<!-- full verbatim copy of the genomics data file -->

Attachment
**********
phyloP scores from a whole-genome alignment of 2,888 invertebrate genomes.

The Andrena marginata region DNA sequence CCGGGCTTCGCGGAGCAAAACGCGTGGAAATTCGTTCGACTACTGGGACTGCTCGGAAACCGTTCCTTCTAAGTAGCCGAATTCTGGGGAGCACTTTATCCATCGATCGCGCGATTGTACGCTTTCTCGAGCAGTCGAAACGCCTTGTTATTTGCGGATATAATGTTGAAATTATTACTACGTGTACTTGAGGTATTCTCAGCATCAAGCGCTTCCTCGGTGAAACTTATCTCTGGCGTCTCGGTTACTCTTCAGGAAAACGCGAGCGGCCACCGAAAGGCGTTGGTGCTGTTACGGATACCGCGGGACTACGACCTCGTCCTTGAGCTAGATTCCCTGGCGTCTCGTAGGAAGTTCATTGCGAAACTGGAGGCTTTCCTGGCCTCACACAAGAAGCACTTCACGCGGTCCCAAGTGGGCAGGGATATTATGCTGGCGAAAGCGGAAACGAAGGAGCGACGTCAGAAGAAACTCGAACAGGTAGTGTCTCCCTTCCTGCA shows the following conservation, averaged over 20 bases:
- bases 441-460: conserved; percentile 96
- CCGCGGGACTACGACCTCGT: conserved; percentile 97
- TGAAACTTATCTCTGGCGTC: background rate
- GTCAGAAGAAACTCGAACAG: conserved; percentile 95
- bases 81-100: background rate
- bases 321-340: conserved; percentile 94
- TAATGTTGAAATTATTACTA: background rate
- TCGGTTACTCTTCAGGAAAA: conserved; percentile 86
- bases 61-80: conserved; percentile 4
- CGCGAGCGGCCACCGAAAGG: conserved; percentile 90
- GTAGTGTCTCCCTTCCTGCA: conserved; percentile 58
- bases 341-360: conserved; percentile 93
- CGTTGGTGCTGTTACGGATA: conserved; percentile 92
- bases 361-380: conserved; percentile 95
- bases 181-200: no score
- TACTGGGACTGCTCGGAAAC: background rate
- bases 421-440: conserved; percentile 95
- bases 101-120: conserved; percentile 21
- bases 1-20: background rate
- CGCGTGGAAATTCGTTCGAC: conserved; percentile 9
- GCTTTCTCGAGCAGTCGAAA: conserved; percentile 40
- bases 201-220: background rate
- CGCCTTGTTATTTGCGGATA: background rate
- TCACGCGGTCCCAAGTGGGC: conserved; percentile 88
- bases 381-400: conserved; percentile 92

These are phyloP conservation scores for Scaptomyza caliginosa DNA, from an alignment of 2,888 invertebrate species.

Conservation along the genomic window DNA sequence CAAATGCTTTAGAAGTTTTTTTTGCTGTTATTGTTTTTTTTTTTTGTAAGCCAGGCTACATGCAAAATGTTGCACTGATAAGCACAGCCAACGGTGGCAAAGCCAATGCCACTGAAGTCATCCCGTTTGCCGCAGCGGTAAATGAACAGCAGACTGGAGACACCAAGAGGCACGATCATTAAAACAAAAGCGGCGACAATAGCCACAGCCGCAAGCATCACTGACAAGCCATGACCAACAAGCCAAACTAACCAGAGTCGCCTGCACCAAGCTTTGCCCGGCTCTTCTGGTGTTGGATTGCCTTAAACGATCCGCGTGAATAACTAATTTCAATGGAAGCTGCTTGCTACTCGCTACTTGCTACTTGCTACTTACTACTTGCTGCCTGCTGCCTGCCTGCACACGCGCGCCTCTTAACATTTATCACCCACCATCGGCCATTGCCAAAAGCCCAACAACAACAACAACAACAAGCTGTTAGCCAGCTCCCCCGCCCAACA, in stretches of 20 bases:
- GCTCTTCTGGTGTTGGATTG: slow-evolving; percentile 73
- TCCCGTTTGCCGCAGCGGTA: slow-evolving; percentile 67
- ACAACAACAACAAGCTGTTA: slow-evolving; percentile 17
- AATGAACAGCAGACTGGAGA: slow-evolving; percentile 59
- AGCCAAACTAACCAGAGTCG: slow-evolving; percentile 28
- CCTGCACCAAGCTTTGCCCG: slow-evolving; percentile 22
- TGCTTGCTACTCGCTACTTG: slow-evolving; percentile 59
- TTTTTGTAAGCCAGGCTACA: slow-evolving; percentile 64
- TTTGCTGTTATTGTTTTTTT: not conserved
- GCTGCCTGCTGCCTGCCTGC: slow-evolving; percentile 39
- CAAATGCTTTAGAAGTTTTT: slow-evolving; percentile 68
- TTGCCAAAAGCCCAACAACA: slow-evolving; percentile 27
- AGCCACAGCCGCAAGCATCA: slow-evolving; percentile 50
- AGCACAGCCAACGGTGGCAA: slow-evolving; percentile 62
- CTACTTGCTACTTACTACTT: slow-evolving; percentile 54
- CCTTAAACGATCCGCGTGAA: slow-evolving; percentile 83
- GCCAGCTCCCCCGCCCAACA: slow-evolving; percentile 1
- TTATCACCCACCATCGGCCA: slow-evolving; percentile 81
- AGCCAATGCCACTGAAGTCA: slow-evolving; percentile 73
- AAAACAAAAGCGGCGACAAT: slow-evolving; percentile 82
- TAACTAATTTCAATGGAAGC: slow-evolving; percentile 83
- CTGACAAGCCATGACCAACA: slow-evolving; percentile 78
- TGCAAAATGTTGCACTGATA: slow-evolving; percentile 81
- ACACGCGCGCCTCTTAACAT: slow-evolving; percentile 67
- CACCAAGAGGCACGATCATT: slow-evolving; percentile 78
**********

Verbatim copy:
phyloP scores from a whole-genome alignment of 2,888 invertebrate genomes.

The Andrena marginata region DNA sequence CCGGGCTTCGCGGAGCAAAACGCGTGGAAATTCGTTCGACTACTGGGACTGCTCGGAAACCGTTCCTTCTAAGTAGCCGAATTCTGGGGAGCACTTTATCCATCGATCGCGCGATTGTACGCTTTCTCGAGCAGTCGAAACGCCTTGTTATTTGCGGATATAATGTTGAAATTATTACTACGTGTACTTGAGGTATTCTCAGCATCAAGCGCTTCCTCGGTGAAACTTATCTCTGGCGTCTCGGTTACTCTTCAGGAAAACGCGAGCGGCCACCGAAAGGCGTTGGTGCTGTTACGGATACCGCGGGACTACGACCTCGTCCTTGAGCTAGATTCCCTGGCGTCTCGTAGGAAGTTCATTGCGAAACTGGAGGCTTTCCTGGCCTCACACAAGAAGCACTTCACGCGGTCCCAAGTGGGCAGGGATATTATGCTGGCGAAAGCGGAAACGAAGGAGCGACGTCAGAAGAAACTCGAACAGGTAGTGTCTCCCTTCCTGCA shows the following conservation, averaged over 20 bases:
- bases 441-460: conserved; percentile 96
- CCGCGGGACTACGACCTCGT: conserved; percentile 97
- TGAAACTTATCTCTGGCGTC: background rate
- GTCAGAAGAAACTCGAACAG: conserved; percentile 95
- bases 81-100: background rate
- bases 321-340: conserved; percentile 94
- TAATGTTGAAATTATTACTA: background rate
- TCGGTTACTCTTCAGGAAAA: conserved; percentile 86
- bases 61-80: conserved; percentile 4
- CGCGAGCGGCCACCGAAAGG: conserved; percentile 90
- GTAGTGTCTCCCTTCCTGCA: conserved; percentile 58
- bases 341-360: conserved; percentile 93
- CGTTGGTGCTGTTACGGATA: conserved; percentile 92
- bases 361-380: conserved; percentile 95
- bases 181-200: no score
- TACTGGGACTGCTCGGAAAC: background rate
- bases 421-440: conserved; percentile 95
- bases 101-120: conserved; percentile 21
- bases 1-20: background rate
- CGCGTGGAAATTCGTTCGAC: conserved; percentile 9
- GCTTTCTCGAGCAGTCGAAA: conserved; percentile 40
- bases 201-220: background rate
- CGCCTTGTTATTTGCGGATA: background rate
- TCACGCGGTCCCAAGTGGGC: conserved; percentile 88
- bases 381-400: conserved; percentile 92

These are phyloP conservation scores for Scaptomyza caliginosa DNA, from an alignment of 2,888 invertebrate species.

Conservation along the genomic window DNA sequence CAAATGCTTTAGAAGTTTTTTTTGCTGTTATTGTTTTTTTTTTTTGTAAGCCAGGCTACATGCAAAATGTTGCACTGATAAGCACAGCCAACGGTGGCAAAGCCAATGCCACTGAAGTCATCCCGTTTGCCGCAGCGGTAAATGAACAGCAGACTGGAGACACCAAGAGGCACGATCATTAAAACAAAAGCGGCGACAATAGCCACAGCCGCAAGCATCACTGACAAGCCATGACCAACAAGCCAAACTAACCAGAGTCGCCTGCACCAAGCTTTGCCCGGCTCTTCTGGTGTTGGATTGCCTTAAACGATCCGCGTGAATAACTAATTTCAATGGAAGCTGCTTGCTACTCGCTACTTGCTACTTGCTACTTACTACTTGCTGCCTGCTGCCTGCCTGCACACGCGCGCCTCTTAACATTTATCACCCACCATCGGCCATTGCCAAAAGCCCAACAACAACAACAACAACAAGCTGTTAGCCAGCTCCCCCGCCCAACA, in stretches of 20 bases:
- GCTCTTCTGGTGTTGGATTG: slow-evolving; percentile 73
- TCCCGTTTGCCGCAGCGGTA: slow-evolving; percentile 67
- ACAACAACAACAAGCTGTTA: slow-evolving; percentile 17
- AATGAACAGCAGACTGGAGA: slow-evolving; percentile 59
- AGCCAAACTAACCAGAGTCG: slow-evolving; percentile 28
- CCTGCACCAAGCTTTGCCCG: slow-evolving; percentile 22
- TGCTTGCTACTCGCTACTTG: slow-evolving; percentile 59
- TTTTTGTAAGCCAGGCTACA: slow-evolving; percentile 64
- TTTGCTGTTATTGTTTTTTT: not conserved
- GCTGCCTGCTGCCTGCCTGC: slow-evolving; percentile 39
- CAAATGCTTTAGAAGTTTTT: slow-evolving; percentile 68
- TTGCCAAAAGCCCAACAACA: slow-evolving; percentile 27
- AGCCACAGCCGCAAGCATCA: slow-evolving; percentile 50
- AGCACAGCCAACGGTGGCAA: slow-evolving; percentile 62
- CTACTTGCTACTTACTACTT: slow-evolving; percentile 54
- CCTTAAACGATCCGCGTGAA: slow-evolving; percentile 83
- GCCAGCTCCCCCGCCCAACA: slow-evolving; percentile 1
- TTATCACCCACCATCGGCCA: slow-evolving; percentile 81
- AGCCAATGCCACTGAAGTCA: slow-evolving; percentile 73
- AAAACAAAAGCGGCGACAAT: slow-evolving; percentile 82
- TAACTAATTTCAATGGAAGC: slow-evolving; percentile 83
- CTGACAAGCCATGACCAACA: slow-evolving; percentile 78
- TGCAAAATGTTGCACTGATA: slow-evolving; percentile 81
- ACACGCGCGCCTCTTAACAT: slow-evolving; percentile 67
- CACCAAGAGGCACGATCATT: slow-evolving; percentile 78